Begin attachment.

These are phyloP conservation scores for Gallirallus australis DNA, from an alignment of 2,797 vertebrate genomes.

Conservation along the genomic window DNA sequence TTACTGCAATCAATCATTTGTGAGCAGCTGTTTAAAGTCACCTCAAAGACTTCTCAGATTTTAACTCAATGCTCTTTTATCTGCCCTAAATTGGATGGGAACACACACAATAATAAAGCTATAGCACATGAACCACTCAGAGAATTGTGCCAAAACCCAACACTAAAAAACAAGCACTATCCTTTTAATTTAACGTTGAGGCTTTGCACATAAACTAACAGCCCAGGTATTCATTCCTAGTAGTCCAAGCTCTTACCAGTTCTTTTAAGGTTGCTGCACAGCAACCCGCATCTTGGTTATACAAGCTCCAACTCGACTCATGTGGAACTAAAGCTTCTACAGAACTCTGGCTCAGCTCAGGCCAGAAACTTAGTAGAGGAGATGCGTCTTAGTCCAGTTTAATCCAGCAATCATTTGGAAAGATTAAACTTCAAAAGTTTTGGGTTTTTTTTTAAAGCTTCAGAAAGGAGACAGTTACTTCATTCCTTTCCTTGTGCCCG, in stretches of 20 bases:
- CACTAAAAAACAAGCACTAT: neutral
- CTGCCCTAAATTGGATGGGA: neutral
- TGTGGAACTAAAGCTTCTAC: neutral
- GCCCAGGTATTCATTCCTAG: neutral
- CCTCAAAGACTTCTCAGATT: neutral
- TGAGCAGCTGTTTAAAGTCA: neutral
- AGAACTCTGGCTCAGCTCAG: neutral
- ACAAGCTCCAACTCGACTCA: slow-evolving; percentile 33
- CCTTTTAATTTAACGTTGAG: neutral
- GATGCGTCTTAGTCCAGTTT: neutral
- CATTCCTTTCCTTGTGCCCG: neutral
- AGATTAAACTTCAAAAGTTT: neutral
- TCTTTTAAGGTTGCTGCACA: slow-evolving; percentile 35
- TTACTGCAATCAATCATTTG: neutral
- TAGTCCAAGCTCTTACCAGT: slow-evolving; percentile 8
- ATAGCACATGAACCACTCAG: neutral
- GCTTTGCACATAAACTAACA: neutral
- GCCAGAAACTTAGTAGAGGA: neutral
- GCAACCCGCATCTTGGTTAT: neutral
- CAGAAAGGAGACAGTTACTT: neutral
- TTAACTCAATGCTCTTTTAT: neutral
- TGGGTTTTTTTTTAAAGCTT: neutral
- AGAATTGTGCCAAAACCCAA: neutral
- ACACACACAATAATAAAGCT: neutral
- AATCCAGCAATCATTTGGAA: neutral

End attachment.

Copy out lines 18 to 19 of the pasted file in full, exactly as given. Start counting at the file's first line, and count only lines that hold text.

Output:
- ATAGCACATGAACCACTCAG: neutral
- GCTTTGCACATAAACTAACA: neutral